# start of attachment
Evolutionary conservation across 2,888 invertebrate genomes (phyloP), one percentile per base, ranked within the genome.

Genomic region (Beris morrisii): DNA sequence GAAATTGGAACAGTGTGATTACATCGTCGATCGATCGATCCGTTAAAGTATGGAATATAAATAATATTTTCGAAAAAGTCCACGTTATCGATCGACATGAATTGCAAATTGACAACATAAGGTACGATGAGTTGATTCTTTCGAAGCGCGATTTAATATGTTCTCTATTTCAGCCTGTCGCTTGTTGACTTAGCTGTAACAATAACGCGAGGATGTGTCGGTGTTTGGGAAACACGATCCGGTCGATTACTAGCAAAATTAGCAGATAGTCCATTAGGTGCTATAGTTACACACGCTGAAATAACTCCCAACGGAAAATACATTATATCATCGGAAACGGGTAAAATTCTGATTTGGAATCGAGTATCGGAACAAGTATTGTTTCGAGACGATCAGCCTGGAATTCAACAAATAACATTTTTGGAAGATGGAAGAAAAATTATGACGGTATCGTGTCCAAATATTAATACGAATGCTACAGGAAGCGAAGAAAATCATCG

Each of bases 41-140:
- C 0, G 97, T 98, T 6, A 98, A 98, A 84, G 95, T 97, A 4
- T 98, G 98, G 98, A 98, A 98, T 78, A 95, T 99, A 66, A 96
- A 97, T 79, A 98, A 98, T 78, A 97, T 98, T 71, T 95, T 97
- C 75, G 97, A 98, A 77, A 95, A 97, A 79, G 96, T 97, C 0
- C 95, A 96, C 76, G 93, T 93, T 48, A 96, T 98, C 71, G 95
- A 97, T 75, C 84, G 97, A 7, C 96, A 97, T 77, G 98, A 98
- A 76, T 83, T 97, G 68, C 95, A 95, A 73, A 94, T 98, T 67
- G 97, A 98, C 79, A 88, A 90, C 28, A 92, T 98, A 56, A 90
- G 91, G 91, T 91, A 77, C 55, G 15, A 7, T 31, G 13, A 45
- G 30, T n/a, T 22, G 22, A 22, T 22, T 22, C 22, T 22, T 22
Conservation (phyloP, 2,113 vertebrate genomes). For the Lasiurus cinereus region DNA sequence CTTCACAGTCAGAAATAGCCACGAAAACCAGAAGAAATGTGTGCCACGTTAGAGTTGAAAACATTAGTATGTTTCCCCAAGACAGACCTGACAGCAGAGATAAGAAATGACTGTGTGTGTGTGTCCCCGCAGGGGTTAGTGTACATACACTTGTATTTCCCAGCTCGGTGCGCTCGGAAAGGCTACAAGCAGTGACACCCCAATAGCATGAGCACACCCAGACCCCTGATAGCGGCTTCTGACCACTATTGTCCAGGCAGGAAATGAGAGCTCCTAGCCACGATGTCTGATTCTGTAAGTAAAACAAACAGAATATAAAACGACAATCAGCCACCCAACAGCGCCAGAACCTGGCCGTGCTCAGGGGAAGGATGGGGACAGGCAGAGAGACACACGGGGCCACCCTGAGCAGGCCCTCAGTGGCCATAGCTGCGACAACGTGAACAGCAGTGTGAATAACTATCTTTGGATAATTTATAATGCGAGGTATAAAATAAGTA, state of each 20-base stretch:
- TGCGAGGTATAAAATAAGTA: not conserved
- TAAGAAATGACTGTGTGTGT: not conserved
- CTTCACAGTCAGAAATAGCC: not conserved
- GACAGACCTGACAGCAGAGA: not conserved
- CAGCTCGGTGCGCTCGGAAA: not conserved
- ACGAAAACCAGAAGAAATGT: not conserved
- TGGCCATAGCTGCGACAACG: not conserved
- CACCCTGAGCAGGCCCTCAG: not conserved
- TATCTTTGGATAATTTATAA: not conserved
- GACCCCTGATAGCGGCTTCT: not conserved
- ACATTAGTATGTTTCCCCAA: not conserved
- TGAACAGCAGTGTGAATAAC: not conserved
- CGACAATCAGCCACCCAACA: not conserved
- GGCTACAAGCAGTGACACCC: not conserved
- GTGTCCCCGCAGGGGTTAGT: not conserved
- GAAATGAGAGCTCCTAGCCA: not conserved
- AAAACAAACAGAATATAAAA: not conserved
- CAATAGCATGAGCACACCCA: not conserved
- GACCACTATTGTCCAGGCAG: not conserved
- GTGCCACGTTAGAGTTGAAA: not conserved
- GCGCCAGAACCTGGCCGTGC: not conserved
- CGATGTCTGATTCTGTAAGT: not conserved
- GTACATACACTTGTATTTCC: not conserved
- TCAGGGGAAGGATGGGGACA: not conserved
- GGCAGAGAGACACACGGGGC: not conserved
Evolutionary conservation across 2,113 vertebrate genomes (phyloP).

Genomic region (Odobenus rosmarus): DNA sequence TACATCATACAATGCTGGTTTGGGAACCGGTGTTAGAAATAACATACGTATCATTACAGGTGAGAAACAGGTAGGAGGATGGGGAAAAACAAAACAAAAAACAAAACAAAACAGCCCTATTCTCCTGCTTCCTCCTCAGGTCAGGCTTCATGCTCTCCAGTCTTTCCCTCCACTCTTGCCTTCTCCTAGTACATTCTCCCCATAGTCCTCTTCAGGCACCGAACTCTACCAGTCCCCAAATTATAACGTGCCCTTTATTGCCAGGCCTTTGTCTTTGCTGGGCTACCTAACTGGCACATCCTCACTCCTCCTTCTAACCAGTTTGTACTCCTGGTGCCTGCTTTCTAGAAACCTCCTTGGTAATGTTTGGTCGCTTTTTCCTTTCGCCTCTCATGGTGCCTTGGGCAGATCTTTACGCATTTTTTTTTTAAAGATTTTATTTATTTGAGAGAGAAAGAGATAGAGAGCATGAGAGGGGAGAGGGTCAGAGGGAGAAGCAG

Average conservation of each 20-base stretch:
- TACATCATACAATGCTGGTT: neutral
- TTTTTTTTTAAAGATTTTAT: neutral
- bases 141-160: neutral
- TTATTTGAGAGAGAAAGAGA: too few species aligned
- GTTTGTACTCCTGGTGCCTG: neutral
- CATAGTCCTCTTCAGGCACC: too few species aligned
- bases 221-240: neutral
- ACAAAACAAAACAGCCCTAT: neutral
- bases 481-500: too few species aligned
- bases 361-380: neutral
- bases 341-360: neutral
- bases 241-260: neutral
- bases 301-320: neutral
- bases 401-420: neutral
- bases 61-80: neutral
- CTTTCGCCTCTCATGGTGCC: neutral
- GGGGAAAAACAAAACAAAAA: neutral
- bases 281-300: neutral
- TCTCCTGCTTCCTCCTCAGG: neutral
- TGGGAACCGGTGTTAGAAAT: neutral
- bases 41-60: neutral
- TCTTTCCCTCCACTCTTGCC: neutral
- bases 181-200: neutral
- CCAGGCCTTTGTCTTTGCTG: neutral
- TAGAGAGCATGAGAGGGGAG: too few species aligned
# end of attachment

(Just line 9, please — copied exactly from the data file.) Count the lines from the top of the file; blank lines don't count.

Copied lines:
- A 97, T 75, C 84, G 97, A 7, C 96, A 97, T 77, G 98, A 98